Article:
Set against our culture’s precarious leap from the space age to the digital age, Habitus is a sweeping epic comedy in which cosmos, characters and molecules are wrought with equal passion, grace and verve. Here comes one astoundingly good storyteller.
— Douglas Rushkoff, author of The Ecstasy Club and Children of Chaos

In 1957 the Russians launch a dog named Laika into space. In 1960 Jennifer Several is born, in a mental asylum near Stratford upon Avon. Thirteen years later the precocious school girl seduces first Judd Axelrod, the half-caste son of a Hollywood starlet, and later Joel Kluge, a mathematical genius and Hasidic Jew.

But none of these three are prepared for the consequences. Judd finds himself delivered into the tender mercies of sinister psychoanalyst Dr Schemata, from whom he escapes through gambling. Joel becomes obsessed by the idea of using computers to explain the Holocaust, and carries his theories to ever stranger conclusions. Back in England a child with two fathers grows in Jennifer's womb. Above them all Laika, presumed dead, still orbits the Earth, drawing sustenance from the barrage of media that encases the planet as the twentieth century draws to a close.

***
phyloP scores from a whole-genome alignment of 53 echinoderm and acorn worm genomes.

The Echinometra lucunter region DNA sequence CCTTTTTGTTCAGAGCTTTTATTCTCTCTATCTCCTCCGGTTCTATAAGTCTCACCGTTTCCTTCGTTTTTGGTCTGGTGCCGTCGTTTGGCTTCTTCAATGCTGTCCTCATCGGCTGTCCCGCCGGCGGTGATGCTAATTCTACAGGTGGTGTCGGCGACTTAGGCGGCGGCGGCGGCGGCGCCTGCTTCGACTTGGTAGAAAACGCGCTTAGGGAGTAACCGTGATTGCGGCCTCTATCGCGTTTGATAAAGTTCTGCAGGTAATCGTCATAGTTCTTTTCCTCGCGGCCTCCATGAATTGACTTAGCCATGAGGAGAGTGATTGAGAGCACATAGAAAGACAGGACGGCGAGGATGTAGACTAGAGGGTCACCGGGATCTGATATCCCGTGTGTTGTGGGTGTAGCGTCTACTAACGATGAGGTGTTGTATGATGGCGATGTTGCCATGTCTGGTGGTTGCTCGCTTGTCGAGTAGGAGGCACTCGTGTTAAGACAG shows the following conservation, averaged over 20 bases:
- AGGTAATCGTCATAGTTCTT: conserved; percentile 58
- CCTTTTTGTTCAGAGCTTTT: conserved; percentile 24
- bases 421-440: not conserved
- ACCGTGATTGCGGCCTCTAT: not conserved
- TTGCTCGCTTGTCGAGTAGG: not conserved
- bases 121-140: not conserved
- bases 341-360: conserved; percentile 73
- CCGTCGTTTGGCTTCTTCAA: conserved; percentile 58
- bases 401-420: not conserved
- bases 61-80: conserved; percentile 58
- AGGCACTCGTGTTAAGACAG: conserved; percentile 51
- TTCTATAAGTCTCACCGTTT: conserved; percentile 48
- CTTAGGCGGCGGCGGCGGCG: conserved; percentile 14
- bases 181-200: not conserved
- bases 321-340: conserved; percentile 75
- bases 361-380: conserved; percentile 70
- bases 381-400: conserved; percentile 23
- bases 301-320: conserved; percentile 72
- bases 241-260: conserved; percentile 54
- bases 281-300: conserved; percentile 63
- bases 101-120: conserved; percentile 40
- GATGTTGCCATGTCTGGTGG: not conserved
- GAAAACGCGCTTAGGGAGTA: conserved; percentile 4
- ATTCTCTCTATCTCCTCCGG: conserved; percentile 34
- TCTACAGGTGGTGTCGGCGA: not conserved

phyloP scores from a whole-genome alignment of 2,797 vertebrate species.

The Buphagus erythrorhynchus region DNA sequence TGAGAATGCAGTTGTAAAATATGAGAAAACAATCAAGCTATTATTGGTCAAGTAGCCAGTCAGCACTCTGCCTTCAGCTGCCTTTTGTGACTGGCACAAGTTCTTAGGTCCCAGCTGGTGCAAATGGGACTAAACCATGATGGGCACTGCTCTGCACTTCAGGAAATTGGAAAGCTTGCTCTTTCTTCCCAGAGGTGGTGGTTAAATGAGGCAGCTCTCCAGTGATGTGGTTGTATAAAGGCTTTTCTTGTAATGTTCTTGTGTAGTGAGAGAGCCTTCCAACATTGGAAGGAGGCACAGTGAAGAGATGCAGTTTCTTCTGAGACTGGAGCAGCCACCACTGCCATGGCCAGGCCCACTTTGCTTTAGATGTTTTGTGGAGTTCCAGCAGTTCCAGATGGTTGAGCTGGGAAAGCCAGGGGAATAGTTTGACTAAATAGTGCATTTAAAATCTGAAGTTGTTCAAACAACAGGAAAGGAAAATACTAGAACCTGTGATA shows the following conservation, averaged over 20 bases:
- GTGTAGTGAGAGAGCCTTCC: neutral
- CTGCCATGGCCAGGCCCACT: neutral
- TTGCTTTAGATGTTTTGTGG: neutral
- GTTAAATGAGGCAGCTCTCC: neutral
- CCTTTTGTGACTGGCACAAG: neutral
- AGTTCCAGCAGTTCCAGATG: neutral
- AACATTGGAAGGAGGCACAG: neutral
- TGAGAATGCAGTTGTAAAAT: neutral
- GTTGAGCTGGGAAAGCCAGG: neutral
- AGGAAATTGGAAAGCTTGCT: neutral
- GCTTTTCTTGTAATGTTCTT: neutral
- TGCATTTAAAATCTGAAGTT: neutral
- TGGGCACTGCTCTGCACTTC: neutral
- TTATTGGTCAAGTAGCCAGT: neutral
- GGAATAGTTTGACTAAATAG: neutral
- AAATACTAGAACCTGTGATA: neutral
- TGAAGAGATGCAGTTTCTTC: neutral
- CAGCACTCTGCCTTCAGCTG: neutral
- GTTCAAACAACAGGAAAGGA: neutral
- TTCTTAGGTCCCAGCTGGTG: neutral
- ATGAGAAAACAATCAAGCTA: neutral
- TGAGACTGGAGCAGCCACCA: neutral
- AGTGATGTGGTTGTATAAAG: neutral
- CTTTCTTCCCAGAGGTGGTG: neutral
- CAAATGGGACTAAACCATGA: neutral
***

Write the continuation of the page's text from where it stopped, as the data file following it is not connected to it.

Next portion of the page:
The epic story of these characters is intertwined with a satire of 'digital revolution' and a teasing investigation into the links between the space race, mathematics and gambling in a narrative crackling with erudition and wit. Endlessly inventive and stimulating as well as moving, Habitus ultimately offers a philosophical vision of our relationship with the machines we create as well as the history which created us. 

By James Flint